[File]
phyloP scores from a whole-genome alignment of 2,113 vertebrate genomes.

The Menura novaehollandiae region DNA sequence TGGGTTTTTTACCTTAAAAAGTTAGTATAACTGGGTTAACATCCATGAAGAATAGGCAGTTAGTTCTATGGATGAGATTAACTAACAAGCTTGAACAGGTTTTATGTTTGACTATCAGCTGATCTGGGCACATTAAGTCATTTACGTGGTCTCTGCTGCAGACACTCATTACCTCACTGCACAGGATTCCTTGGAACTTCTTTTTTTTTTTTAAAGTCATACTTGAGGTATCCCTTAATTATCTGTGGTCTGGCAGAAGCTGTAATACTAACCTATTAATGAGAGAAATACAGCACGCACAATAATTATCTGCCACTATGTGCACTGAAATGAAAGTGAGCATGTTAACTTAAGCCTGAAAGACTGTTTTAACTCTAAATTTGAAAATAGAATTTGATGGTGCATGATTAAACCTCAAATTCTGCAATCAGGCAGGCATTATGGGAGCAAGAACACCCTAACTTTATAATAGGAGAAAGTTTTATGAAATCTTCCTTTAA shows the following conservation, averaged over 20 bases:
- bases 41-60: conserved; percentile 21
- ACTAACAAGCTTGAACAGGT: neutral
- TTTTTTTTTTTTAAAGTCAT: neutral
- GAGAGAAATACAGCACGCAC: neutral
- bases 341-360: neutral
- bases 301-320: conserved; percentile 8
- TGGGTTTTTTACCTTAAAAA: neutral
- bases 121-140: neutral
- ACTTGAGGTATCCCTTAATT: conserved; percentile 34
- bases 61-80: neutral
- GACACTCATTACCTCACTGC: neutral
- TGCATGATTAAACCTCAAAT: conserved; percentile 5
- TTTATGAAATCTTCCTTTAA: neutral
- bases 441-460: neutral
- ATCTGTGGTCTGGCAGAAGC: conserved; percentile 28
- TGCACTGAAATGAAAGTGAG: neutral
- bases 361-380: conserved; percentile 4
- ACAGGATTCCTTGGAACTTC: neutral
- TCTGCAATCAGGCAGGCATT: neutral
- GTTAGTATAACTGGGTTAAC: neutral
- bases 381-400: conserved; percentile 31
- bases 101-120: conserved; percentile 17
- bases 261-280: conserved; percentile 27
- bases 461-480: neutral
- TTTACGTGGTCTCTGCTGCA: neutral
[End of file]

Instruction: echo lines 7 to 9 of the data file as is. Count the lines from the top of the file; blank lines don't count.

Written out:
- bases 341-360: neutral
- bases 301-320: conserved; percentile 8
- TGGGTTTTTTACCTTAAAAA: neutral